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Pilgrimages & the Cult of Relics
 

Pilgrimages & the Cult of Relics

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How pilgrimages and the cult of relics changed the architecture of cathedrals. Santiago de Compostela: the Romanesque sculpture of the Gloria Portico. Slide 3 can be used as the answer key of a gap ...

How pilgrimages and the cult of relics changed the architecture of cathedrals. Santiago de Compostela: the Romanesque sculpture of the Gloria Portico. Slide 3 can be used as the answer key of a gap fill activity.

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    Pilgrimages & the Cult of Relics Pilgrimages & the Cult of Relics Presentation Transcript

    • Pilgrimages  and  the  Cult  of  Relics   San6ago  de  Compostela,   Galicia,  Spain.  ca  1100  AD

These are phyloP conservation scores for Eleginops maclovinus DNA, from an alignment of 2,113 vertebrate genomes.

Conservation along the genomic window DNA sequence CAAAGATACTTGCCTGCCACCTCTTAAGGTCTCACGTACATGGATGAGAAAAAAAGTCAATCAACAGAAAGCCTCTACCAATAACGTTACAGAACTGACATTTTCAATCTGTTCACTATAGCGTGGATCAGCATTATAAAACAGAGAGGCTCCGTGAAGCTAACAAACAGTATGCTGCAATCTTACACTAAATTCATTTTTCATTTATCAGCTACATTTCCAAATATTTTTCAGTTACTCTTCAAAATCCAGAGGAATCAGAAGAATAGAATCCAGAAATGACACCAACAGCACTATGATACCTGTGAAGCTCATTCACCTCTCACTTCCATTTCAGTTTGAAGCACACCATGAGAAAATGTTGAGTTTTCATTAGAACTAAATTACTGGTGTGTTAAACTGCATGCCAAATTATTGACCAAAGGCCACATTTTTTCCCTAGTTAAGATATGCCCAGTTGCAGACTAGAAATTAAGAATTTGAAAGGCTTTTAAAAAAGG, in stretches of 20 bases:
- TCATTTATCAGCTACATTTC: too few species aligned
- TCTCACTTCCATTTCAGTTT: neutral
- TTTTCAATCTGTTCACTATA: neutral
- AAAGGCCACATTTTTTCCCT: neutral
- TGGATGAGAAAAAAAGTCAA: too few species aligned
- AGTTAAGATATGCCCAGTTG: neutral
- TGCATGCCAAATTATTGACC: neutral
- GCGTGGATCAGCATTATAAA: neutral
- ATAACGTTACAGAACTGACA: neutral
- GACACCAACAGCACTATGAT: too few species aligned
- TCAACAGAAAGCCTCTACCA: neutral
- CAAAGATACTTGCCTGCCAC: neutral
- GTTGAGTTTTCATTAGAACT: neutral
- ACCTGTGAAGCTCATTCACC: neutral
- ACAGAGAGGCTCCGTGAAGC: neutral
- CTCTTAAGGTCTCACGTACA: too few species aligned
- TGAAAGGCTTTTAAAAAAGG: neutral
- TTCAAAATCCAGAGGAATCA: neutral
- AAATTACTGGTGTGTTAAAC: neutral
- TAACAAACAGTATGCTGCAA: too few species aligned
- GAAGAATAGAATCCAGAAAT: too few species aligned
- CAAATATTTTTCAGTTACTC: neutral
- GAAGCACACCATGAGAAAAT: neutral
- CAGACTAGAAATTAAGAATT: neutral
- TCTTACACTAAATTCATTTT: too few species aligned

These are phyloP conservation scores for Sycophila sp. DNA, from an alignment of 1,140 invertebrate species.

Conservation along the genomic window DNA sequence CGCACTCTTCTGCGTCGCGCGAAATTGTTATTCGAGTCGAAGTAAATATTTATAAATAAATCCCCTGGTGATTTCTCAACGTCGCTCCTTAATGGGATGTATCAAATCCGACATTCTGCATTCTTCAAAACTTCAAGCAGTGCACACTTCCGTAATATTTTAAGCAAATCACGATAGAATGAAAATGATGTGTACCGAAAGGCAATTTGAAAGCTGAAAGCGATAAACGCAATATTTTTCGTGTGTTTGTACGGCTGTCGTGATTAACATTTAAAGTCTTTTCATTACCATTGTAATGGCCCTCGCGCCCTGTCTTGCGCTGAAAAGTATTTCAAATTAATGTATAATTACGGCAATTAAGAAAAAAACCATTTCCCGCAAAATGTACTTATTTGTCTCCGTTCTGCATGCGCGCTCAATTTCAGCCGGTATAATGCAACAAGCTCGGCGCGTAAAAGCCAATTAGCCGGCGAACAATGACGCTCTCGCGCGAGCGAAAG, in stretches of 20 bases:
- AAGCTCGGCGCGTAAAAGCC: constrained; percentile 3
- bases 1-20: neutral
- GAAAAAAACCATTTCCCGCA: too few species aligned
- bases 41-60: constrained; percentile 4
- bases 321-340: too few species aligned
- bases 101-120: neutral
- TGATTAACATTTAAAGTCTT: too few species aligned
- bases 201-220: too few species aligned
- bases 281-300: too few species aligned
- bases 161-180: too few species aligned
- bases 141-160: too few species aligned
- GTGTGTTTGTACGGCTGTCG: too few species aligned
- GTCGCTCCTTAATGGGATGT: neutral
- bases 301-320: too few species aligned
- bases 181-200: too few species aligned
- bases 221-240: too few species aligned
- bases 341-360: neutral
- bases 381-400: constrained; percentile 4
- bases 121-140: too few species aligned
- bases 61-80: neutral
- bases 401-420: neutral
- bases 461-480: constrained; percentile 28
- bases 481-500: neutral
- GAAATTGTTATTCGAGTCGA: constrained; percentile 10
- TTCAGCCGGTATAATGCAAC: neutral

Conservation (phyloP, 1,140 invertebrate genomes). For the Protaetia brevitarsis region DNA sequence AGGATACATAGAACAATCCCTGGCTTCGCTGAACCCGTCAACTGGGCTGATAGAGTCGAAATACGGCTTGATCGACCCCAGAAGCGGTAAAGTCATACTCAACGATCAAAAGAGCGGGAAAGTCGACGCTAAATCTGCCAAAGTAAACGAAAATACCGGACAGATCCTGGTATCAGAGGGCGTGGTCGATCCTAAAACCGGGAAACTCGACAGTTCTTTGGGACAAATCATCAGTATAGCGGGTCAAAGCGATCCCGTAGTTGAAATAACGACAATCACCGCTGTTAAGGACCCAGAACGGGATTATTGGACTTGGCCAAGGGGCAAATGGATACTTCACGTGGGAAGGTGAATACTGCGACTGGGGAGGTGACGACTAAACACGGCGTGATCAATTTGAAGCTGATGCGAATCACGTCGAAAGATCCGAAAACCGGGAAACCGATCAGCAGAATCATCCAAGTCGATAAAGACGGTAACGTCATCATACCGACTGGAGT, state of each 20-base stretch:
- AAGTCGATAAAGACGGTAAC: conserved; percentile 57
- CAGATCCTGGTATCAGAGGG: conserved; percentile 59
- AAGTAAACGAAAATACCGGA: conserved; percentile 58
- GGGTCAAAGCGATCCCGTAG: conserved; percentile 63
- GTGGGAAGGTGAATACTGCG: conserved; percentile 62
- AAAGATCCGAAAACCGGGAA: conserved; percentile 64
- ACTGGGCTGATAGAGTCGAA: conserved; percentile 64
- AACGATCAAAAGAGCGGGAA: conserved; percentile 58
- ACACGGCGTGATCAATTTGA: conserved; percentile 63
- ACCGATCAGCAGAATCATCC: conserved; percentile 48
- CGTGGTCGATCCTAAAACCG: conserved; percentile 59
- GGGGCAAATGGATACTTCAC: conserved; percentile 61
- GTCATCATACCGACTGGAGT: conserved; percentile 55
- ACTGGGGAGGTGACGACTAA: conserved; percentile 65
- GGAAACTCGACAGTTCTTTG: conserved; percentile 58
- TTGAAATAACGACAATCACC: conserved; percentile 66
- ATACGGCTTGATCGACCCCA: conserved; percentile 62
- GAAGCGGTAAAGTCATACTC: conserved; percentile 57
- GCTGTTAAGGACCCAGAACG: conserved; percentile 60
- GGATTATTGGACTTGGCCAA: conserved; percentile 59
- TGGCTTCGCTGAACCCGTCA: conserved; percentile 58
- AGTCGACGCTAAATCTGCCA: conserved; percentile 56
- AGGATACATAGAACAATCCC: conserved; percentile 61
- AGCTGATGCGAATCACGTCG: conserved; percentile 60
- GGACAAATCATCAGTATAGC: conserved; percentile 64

• The  End  of  the  World  Y2K.  The  Rapture.  2012.  For  over  a  decade,  specula6on  about  the  end  of  the  world  has  run  rampant—all  in  conjunc6on  with  the  arrival  of  the  new  millennium.  The  same  was  true  for  our  religious  European  counterparts  who,  prior  to  the  year  1000,  believed  the  Second  Coming  of  Christ  was  imminent,  and  the  end  was  nigh.  When  the  apocalypse  failed  to  materialize  in  1000,  it  was  decided  that  the  correct  year  must  be  1033,  a  thousand  years  from  the  death  of  Jesus  Christ,  but  then  that  year  also  passed  without  any  cataclysmic  event.    Just  how  extreme  the  millennial  panic  was,  remains  debated.  It  is  certain  that  from  the  year  950  onwards,  there  was  a  significant  increase  in  building  ac6vity,  par6cularly  of  religious  structures.  There  were  many  reasons  for  this  construc6on  boom  beside  millennial  panic,  and  the  building  of  monumental  religious  structures  con6nued  even  as  fears  of  the  end  of  6me  faded.  Not  surprisingly,  this  period  also  witnessed  a  surge  in  the  popularity  of  the  religious  pilgrimage.  A  pilgrimage  is  a  journey  to  a  sacred  place.  These  are  acts  of  piety  and  may  have  been  undertaken  in  gra6tude  for  the  fact  that  doomsday  had  not  arrived,  and  to  ensure  salva6on,  whenever  the  end  did  come.      The  Way  of  St  James  For  the  average  European  in  the  12th  Century,  a  pilgrimage  to  the  Holy  Land  of  Jerusalem  was  out  of  the  ques6on—travel  to  the  Middle  East  was  too  far,  too  dangerous  and  too  expensive.  San6ago  de  Compostela  in  Spain  offered  a  much  more  convenient  op6on.  To  this  day,  hundreds  of  thousands  of  faithful  travel  the  “Way  of  Saint  James”  to  the  Spanish  city  of  San6ago  de  Compostela.  They  go  on  foot  across  Europe  to  a  holy  shrine  where  bones,  believed  to  belong  to  Saint  James,  were  unearthed.  The  Cathedral  of  San6ago  de  Compostela  now  stands  on  this  site.    The  pious  of  the  Middle  Ages  wanted  to  pay  homage  to  holy  relics,  and  pilgrimage  churches  sprang  up  along  the  route  to  Spain.  Pilgrims  commonly  walked  barefoot  and  wore  a  scalloped  shell,  the  symbol  of  Saint  James  (the  shells  grooves  symbolize  the  many  roads  of  the  pilgrimage).    In  France  alone  there  were  four  main  routes  toward  Spain.  Le  Puy,  Arles,  Paris  and  Vézelay  are  the  ci6es  on  these  roads  and  each  contains  a  church  that  was  an  important  pilgrimage  site  in  its  own  right.  Why  make  a  Pilgrimage?  A  pilgrimage  to  San6ago  de  Compostela  was  an  expression  of  Chris6an  devo6on  and  it  was  believed  that  it  could  purify  the  soul  and  perhaps  even  produce  miraculous  healing  benefits.  A  criminal  could  travel  the  "Way  of  Saint  James"  as  an  act  penance.  For  the  everyday  person,  a  pilgrimage  was  also  one  of  the  only  opportuni6es  to  travel  and  see  some  of  the  world.  It  was  a  chance  to  meet  people,  perhaps  even  those  outside  ones  own  class.  The  purpose  of  pilgrimage  may  not  have  been  en6rely  devo6onal.      The  Cult  of  the  Relic  Pilgrimage  churches  can  be  seen  in  part  as  popular  des6na6ons,  a  spiritual  tourism  of  sorts  for  medieval  travellers.  Guidebooks,  badges  and  various  souvenirs  were  sold.  Pilgrims,  though  traveling  light,  would  spend  money  in  the  towns  that  possessed  important  sacred  relics.  The  cult  of  relic  was  at  its  peek  during  the  Romanesque  period  (c.  1000  -­‐  1200  C.E.).  Relics  are  religious  objects  generally  connected  to  a  saint,  or  some  other  venerated  person.  A  relic  might  be  a  body  part,  a  saints  finger,  a  cloth  worn  by  the  Virgin  Mary,  or  a  piece  of  the  True  Cross.  Relics  are  oden  housed  in  a  protec6ve  container  called  a  reliquary.  Reliquaries  are  oden  quite  opulent  and  can  be  encrusted  with  precious  metals  and  gemstones  given  by  the  faithful.  An  example  is  the  Reliquary  of  Saint  Foy,  located  at  Conques  abbey  on  the  pilgrimage  route.  It  is  said  to  hold  a  piece  of  the  child  martyr’s  skull.  A  large  pilgrimage  church  might  be  home  to  one  major  relic,  and  dozens  of  lesser-­‐known  relics.  Because  of  their  sacred  and  economic  value,  every  church  wanted  an  important  relic  and  a  black  market  boomed  with  fake  and  stolen  goods.